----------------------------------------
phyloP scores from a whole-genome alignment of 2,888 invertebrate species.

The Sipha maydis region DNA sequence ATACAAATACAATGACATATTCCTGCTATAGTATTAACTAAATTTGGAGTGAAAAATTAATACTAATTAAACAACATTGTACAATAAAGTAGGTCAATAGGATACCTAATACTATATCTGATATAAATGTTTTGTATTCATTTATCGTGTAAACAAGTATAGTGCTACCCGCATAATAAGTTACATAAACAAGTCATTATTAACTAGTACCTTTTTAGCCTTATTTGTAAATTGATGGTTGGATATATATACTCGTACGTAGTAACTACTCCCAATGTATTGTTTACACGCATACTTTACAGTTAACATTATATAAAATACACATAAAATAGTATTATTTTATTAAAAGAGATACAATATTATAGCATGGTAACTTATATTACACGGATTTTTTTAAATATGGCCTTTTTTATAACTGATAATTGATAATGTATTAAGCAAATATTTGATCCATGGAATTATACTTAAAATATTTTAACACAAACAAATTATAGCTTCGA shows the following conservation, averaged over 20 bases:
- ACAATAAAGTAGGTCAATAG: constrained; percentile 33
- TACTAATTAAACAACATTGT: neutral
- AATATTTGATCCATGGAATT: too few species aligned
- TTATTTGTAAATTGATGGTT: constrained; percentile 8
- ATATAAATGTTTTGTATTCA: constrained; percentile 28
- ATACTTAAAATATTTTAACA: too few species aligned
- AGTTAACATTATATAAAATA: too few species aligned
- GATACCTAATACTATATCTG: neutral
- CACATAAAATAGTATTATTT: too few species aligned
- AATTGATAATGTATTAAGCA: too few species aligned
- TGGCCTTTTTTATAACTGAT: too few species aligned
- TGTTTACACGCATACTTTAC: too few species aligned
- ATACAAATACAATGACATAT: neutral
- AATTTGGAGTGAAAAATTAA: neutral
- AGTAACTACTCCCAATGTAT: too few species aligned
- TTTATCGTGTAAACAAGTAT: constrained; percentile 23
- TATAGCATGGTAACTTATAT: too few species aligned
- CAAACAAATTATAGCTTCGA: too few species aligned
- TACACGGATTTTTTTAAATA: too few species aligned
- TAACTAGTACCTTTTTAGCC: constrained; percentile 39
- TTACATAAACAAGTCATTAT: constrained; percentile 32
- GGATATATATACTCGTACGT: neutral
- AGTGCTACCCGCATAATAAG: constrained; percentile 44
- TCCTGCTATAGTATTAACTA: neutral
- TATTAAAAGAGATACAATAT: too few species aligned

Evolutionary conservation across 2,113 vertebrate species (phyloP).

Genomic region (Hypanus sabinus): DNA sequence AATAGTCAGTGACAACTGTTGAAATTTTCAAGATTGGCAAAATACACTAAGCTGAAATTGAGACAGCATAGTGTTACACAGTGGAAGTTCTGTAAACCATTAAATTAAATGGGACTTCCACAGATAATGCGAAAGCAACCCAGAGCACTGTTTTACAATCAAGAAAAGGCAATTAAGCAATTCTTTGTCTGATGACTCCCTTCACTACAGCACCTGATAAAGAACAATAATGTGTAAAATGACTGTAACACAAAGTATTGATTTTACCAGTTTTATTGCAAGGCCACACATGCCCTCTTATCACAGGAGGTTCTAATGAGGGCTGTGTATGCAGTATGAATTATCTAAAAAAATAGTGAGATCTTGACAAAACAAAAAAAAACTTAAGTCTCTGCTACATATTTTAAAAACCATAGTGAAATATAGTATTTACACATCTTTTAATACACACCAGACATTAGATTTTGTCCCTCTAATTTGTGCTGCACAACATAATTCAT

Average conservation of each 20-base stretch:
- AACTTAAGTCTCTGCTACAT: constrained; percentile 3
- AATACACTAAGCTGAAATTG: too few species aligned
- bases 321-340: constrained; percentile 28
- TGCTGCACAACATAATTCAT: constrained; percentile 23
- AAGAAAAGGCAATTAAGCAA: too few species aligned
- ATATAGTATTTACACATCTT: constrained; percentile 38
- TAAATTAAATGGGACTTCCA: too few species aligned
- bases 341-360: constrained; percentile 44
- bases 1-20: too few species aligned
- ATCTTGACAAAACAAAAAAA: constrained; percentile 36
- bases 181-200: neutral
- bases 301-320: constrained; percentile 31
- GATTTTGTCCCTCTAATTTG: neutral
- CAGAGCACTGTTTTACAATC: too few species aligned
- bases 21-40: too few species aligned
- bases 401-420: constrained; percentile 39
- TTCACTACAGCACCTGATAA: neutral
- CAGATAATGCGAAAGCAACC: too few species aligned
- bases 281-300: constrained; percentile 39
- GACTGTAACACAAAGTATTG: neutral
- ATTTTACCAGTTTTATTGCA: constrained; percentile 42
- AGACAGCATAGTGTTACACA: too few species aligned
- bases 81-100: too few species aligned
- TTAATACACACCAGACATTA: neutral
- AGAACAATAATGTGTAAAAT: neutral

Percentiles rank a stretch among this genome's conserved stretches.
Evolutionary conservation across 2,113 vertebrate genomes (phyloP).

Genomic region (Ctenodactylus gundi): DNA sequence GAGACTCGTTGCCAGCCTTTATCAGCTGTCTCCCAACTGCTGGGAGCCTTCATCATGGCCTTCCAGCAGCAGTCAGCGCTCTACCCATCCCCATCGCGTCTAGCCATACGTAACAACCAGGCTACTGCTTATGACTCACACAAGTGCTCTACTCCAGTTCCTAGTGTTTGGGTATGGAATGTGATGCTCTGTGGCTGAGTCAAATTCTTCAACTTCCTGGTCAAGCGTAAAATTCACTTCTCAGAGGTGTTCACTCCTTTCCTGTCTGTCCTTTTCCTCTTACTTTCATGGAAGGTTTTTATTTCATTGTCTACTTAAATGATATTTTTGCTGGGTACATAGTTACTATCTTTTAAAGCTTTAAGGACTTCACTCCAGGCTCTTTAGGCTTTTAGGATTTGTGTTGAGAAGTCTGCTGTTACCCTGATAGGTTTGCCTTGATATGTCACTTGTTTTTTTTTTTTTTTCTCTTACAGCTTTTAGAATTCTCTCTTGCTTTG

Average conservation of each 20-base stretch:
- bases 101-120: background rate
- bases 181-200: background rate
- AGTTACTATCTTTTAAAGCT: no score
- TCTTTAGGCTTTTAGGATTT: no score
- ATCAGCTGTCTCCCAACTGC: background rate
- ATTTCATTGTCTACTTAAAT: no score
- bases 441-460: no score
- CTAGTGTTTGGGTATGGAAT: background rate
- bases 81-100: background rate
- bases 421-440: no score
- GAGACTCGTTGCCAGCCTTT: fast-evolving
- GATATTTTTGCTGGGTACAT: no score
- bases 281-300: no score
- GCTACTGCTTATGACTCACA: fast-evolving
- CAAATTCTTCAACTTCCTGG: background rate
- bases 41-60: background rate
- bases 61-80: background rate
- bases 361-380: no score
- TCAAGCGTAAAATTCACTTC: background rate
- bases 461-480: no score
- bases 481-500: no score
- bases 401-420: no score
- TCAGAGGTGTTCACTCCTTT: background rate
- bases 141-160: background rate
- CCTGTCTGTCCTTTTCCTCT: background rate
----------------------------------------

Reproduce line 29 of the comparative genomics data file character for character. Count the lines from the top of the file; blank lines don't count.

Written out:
Genomic region (Hypanus sabinus): DNA sequence AATAGTCAGTGACAACTGTTGAAATTTTCAAGATTGGCAAAATACACTAAGCTGAAATTGAGACAGCATAGTGTTACACAGTGGAAGTTCTGTAAACCATTAAATTAAATGGGACTTCCACAGATAATGCGAAAGCAACCCAGAGCACTGTTTTACAATCAAGAAAAGGCAATTAAGCAATTCTTTGTCTGATGACTCCCTTCACTACAGCACCTGATAAAGAACAATAATGTGTAAAATGACTGTAACACAAAGTATTGATTTTACCAGTTTTATTGCAAGGCCACACATGCCCTCTTATCACAGGAGGTTCTAATGAGGGCTGTGTATGCAGTATGAATTATCTAAAAAAATAGTGAGATCTTGACAAAACAAAAAAAAACTTAAGTCTCTGCTACATATTTTAAAAACCATAGTGAAATATAGTATTTACACATCTTTTAATACACACCAGACATTAGATTTTGTCCCTCTAATTTGTGCTGCACAACATAATTCAT